Looking beyond the quantitative benefits evident through this analysis, dehydration brings other benefits for end consumers. Our TEA assumes electric cooking and, though many families cook stews using charcoal or gas, the elimination of either method has positive health and climate impacts. Electric cooking is also much faster, saving 40 minutes per meal.

Though this study replicates very specific conditions, it demonstrates the marked potential to capture the quantity and quality of harvests through a single point of dehydration for the benefit of both smallholder farmers and end users.

Investment insights and next steps for the sector

Looking ahead, NatureLock has several interesting avenues to explore. To better understand the opportunity to reduce post-harvest losses through low-cost farm-gate food storage like dehydration and food processing, more work is needed to understand different value chains. Dehydration has a strong value proposition because of its reduced cooking time. Other food groups like starches should be compatible, whereas meats may not easily rehydrate. The near-term opportunity for NatureLock is to explore yellow beans and other legumes and lentils to increase their positive impact on small-holder farmers and the instant food market in Kenya.

A thorough analysis of consumer adoption can help the product scale. Like any leapfrog opportunity, instant food products require a behavioural change. Certain products have already made significant progress in Kenya, with instant noodles being a $700m+ market, but there remain a limited number of food types available, and consumers will need to overcome habits that don’t support the adoption of products like StewsDay.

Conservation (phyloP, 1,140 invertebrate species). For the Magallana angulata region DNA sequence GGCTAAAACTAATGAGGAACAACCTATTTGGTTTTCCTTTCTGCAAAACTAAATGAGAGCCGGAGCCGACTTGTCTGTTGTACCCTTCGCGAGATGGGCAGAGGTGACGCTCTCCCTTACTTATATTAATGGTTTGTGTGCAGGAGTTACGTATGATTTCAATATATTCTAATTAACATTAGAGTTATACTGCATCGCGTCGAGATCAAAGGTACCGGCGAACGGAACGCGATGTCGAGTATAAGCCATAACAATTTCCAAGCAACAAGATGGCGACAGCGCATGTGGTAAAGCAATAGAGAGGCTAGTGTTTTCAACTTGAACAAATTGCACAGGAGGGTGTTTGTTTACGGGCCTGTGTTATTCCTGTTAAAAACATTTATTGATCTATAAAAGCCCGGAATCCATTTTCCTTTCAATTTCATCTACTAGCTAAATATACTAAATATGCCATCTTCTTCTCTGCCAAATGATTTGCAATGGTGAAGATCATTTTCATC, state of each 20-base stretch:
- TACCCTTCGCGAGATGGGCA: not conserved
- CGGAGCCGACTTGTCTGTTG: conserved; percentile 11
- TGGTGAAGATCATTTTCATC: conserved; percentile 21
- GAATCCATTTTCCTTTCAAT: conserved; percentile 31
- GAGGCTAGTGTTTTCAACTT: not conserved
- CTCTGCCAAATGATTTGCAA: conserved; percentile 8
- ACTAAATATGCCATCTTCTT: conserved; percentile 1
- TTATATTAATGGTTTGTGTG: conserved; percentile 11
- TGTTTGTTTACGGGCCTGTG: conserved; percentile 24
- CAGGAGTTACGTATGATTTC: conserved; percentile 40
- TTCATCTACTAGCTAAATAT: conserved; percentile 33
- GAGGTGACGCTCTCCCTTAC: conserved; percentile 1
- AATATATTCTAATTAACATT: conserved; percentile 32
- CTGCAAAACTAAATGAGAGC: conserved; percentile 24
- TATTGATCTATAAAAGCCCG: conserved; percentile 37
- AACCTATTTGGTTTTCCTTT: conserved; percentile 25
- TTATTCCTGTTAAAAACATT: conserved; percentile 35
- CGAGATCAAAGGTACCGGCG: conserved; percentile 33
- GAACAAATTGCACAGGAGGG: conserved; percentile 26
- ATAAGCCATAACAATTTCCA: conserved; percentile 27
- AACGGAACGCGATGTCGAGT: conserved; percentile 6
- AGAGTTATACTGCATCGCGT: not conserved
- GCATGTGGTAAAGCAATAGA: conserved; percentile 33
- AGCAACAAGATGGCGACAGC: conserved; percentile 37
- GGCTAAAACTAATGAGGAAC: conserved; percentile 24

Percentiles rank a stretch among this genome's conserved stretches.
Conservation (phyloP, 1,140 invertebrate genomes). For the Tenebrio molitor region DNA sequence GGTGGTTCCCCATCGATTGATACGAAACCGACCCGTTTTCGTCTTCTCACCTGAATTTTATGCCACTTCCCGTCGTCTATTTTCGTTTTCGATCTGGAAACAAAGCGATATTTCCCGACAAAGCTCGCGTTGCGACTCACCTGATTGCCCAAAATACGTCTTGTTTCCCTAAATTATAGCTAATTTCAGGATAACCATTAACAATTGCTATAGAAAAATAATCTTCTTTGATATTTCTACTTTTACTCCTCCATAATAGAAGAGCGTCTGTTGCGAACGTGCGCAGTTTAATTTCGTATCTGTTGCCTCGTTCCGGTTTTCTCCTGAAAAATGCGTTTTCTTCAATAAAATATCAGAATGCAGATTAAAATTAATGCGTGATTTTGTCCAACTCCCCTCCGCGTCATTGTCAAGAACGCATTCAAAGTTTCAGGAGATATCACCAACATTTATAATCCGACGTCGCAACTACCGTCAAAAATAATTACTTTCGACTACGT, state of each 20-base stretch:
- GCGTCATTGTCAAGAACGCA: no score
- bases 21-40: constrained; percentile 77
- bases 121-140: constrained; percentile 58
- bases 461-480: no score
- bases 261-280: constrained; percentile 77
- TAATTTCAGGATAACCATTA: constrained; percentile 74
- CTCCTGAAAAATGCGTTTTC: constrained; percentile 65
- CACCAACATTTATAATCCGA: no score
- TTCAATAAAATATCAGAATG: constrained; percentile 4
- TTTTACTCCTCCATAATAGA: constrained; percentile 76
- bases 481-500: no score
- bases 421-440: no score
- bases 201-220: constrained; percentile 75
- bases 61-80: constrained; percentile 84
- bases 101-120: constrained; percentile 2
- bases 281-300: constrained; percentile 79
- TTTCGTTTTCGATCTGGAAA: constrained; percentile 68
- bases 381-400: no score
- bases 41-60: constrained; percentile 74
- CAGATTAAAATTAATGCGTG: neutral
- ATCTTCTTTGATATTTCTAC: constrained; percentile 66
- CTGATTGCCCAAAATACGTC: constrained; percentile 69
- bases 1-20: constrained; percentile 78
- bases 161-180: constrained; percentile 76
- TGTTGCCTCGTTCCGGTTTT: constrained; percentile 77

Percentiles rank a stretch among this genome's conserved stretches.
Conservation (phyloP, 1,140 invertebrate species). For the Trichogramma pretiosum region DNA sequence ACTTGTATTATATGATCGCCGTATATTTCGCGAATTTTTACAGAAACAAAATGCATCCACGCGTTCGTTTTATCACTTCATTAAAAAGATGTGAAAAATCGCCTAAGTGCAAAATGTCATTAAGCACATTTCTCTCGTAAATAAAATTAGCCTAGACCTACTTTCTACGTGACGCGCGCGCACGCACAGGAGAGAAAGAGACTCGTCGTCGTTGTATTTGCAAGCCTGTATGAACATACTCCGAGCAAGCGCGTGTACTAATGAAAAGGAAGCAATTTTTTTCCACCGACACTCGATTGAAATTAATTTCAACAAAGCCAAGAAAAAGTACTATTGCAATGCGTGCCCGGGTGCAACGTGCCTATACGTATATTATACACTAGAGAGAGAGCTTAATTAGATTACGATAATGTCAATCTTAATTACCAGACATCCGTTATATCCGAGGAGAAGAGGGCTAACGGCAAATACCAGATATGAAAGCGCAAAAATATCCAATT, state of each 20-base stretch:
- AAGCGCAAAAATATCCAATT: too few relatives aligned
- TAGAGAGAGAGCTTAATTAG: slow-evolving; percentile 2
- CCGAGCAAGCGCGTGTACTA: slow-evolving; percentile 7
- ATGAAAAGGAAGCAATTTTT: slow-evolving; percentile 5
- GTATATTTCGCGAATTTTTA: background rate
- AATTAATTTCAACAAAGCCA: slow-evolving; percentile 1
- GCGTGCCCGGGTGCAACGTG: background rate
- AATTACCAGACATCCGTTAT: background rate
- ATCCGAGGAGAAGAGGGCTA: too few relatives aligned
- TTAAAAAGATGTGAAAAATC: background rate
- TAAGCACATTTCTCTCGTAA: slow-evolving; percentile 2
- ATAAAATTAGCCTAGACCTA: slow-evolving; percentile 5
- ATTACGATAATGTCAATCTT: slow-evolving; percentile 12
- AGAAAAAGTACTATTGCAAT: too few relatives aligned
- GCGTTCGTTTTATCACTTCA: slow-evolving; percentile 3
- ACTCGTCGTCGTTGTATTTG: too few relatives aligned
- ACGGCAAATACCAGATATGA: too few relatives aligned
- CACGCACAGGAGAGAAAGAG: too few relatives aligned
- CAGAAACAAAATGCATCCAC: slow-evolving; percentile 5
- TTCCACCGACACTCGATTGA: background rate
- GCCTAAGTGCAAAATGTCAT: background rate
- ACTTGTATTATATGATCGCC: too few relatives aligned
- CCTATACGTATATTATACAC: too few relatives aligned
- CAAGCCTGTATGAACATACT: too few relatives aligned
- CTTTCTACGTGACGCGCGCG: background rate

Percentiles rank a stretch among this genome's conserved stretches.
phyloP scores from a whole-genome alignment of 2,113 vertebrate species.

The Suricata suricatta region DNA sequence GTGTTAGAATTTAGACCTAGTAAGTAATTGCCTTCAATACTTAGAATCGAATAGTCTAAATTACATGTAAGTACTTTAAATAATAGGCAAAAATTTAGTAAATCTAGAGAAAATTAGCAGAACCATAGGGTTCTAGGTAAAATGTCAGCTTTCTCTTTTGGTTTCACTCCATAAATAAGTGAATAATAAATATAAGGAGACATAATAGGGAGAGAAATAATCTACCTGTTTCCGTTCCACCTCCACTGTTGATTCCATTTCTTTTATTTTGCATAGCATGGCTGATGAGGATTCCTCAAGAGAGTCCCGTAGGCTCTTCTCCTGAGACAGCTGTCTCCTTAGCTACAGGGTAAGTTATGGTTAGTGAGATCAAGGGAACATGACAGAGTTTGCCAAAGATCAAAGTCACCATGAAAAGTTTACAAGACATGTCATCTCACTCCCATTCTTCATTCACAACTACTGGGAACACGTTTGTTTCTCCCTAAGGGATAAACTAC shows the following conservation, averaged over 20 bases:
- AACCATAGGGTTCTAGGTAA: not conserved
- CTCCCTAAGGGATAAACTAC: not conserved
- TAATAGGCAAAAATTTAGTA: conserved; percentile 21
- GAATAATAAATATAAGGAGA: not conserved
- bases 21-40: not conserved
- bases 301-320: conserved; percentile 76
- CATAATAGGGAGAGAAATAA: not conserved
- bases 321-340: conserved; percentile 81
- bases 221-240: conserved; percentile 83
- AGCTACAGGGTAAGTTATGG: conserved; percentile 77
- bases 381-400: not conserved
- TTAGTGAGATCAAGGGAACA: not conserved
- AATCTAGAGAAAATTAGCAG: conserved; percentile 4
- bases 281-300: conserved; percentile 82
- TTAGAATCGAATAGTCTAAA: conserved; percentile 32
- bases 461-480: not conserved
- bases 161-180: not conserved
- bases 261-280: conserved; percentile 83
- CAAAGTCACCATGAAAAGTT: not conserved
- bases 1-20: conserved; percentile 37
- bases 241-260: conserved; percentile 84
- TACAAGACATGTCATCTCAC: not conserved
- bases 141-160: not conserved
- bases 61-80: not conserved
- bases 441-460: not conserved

We at Factor[e] Ventures have taken the position that food processing, and NatureLock’s dehydration process, is a game changer in reducing post-harvest losses in Africa whilst improving nutrition for consumers. Such solutions are poised to scale faster than cold chain infrastructure with less burden on the end-user, bringing better resilience for smallholder farmers in Africa and an improved outlook for global hunger and the climate.


This research was produced by Factor[e], with funding from Shell Foundation (SF), and the UK Government’s Foreign Commonwealth and Development Office (FCDO) under the Catalysing Agriculture by Scaling Energy Ecosystems (CASEE) programme.



About NatureLock

NatureLock is a Factor[e] Ventures portfolio company and they are fundraising! StewsDay is only the beginning. For more information, please visit

About Factor[e] Ventures

Factor[e] Ventures specialises in global technology brokering, a strategy connecting innovative global technologies with market application. We are a team of pre-seed investors and venture builders dedicated to supporting the growth of early stage, technology-enabled companies solving global challenges in energy, agriculture, mobility, and smart infrastructure with a focus on Africa. For more information, please visit